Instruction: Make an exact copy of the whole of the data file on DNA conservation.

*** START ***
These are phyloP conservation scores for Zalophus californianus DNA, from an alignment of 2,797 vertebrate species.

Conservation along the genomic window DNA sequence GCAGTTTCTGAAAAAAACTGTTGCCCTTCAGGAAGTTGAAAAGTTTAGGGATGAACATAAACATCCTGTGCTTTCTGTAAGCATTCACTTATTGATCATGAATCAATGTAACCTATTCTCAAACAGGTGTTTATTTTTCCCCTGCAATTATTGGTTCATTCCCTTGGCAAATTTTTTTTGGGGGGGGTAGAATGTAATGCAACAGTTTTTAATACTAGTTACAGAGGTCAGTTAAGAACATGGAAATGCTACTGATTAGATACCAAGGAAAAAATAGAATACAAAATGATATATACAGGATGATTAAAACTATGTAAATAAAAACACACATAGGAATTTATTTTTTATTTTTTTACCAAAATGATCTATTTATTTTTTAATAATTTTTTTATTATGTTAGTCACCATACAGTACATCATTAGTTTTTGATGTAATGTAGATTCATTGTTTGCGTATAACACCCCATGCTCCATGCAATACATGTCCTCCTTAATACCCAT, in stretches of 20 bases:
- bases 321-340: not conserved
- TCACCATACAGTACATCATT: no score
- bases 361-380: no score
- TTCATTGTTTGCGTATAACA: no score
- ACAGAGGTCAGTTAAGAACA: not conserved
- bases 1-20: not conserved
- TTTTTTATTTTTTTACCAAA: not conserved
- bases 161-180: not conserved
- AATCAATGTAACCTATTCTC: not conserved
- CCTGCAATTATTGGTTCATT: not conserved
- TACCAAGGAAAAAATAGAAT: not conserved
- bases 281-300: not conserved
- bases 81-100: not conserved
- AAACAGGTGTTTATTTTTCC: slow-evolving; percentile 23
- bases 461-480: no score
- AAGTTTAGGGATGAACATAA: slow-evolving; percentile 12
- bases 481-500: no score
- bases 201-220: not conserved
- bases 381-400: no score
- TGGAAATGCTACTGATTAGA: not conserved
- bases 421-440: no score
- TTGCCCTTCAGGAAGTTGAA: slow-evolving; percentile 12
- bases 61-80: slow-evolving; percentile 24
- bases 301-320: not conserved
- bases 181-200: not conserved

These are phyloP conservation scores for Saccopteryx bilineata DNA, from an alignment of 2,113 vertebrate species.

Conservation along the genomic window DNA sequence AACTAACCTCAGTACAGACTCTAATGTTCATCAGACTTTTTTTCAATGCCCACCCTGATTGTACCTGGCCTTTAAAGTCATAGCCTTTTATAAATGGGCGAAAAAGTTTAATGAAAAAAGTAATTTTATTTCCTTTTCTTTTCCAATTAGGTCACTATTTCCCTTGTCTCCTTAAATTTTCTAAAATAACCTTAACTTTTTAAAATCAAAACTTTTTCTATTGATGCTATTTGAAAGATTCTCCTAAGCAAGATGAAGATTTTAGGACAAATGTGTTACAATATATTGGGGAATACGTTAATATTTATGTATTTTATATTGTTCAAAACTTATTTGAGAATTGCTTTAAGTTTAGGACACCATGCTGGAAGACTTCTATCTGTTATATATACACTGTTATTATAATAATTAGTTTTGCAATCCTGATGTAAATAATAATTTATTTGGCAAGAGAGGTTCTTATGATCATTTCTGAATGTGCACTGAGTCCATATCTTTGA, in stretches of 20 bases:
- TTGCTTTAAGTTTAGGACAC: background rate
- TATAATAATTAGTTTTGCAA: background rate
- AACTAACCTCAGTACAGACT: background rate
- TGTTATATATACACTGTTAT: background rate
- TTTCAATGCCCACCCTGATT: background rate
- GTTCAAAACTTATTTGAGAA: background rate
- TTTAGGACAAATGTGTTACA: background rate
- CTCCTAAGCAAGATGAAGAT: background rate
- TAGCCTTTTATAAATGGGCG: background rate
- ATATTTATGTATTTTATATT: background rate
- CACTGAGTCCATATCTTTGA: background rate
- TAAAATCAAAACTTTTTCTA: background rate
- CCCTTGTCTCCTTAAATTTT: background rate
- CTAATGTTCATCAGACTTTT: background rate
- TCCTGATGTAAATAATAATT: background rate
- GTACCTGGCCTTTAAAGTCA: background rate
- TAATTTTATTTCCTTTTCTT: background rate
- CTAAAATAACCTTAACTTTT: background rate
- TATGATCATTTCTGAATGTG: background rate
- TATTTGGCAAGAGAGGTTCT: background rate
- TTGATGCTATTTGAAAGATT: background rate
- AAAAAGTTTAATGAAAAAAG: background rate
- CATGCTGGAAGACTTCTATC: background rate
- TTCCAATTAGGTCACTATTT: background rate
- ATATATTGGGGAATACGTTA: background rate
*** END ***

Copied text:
These are phyloP conservation scores for Zalophus californianus DNA, from an alignment of 2,797 vertebrate species.

Conservation along the genomic window DNA sequence GCAGTTTCTGAAAAAAACTGTTGCCCTTCAGGAAGTTGAAAAGTTTAGGGATGAACATAAACATCCTGTGCTTTCTGTAAGCATTCACTTATTGATCATGAATCAATGTAACCTATTCTCAAACAGGTGTTTATTTTTCCCCTGCAATTATTGGTTCATTCCCTTGGCAAATTTTTTTTGGGGGGGGTAGAATGTAATGCAACAGTTTTTAATACTAGTTACAGAGGTCAGTTAAGAACATGGAAATGCTACTGATTAGATACCAAGGAAAAAATAGAATACAAAATGATATATACAGGATGATTAAAACTATGTAAATAAAAACACACATAGGAATTTATTTTTTATTTTTTTACCAAAATGATCTATTTATTTTTTAATAATTTTTTTATTATGTTAGTCACCATACAGTACATCATTAGTTTTTGATGTAATGTAGATTCATTGTTTGCGTATAACACCCCATGCTCCATGCAATACATGTCCTCCTTAATACCCAT, in stretches of 20 bases:
- bases 321-340: not conserved
- TCACCATACAGTACATCATT: no score
- bases 361-380: no score
- TTCATTGTTTGCGTATAACA: no score
- ACAGAGGTCAGTTAAGAACA: not conserved
- bases 1-20: not conserved
- TTTTTTATTTTTTTACCAAA: not conserved
- bases 161-180: not conserved
- AATCAATGTAACCTATTCTC: not conserved
- CCTGCAATTATTGGTTCATT: not conserved
- TACCAAGGAAAAAATAGAAT: not conserved
- bases 281-300: not conserved
- bases 81-100: not conserved
- AAACAGGTGTTTATTTTTCC: slow-evolving; percentile 23
- bases 461-480: no score
- AAGTTTAGGGATGAACATAA: slow-evolving; percentile 12
- bases 481-500: no score
- bases 201-220: not conserved
- bases 381-400: no score
- TGGAAATGCTACTGATTAGA: not conserved
- bases 421-440: no score
- TTGCCCTTCAGGAAGTTGAA: slow-evolving; percentile 12
- bases 61-80: slow-evolving; percentile 24
- bases 301-320: not conserved
- bases 181-200: not conserved

These are phyloP conservation scores for Saccopteryx bilineata DNA, from an alignment of 2,113 vertebrate species.

Conservation along the genomic window DNA sequence AACTAACCTCAGTACAGACTCTAATGTTCATCAGACTTTTTTTCAATGCCCACCCTGATTGTACCTGGCCTTTAAAGTCATAGCCTTTTATAAATGGGCGAAAAAGTTTAATGAAAAAAGTAATTTTATTTCCTTTTCTTTTCCAATTAGGTCACTATTTCCCTTGTCTCCTTAAATTTTCTAAAATAACCTTAACTTTTTAAAATCAAAACTTTTTCTATTGATGCTATTTGAAAGATTCTCCTAAGCAAGATGAAGATTTTAGGACAAATGTGTTACAATATATTGGGGAATACGTTAATATTTATGTATTTTATATTGTTCAAAACTTATTTGAGAATTGCTTTAAGTTTAGGACACCATGCTGGAAGACTTCTATCTGTTATATATACACTGTTATTATAATAATTAGTTTTGCAATCCTGATGTAAATAATAATTTATTTGGCAAGAGAGGTTCTTATGATCATTTCTGAATGTGCACTGAGTCCATATCTTTGA, in stretches of 20 bases:
- TTGCTTTAAGTTTAGGACAC: background rate
- TATAATAATTAGTTTTGCAA: background rate
- AACTAACCTCAGTACAGACT: background rate
- TGTTATATATACACTGTTAT: background rate
- TTTCAATGCCCACCCTGATT: background rate
- GTTCAAAACTTATTTGAGAA: background rate
- TTTAGGACAAATGTGTTACA: background rate
- CTCCTAAGCAAGATGAAGAT: background rate
- TAGCCTTTTATAAATGGGCG: background rate
- ATATTTATGTATTTTATATT: background rate
- CACTGAGTCCATATCTTTGA: background rate
- TAAAATCAAAACTTTTTCTA: background rate
- CCCTTGTCTCCTTAAATTTT: background rate
- CTAATGTTCATCAGACTTTT: background rate
- TCCTGATGTAAATAATAATT: background rate
- GTACCTGGCCTTTAAAGTCA: background rate
- TAATTTTATTTCCTTTTCTT: background rate
- CTAAAATAACCTTAACTTTT: background rate
- TATGATCATTTCTGAATGTG: background rate
- TATTTGGCAAGAGAGGTTCT: background rate
- TTGATGCTATTTGAAAGATT: background rate
- AAAAAGTTTAATGAAAAAAG: background rate
- CATGCTGGAAGACTTCTATC: background rate
- TTCCAATTAGGTCACTATTT: background rate
- ATATATTGGGGAATACGTTA: background rate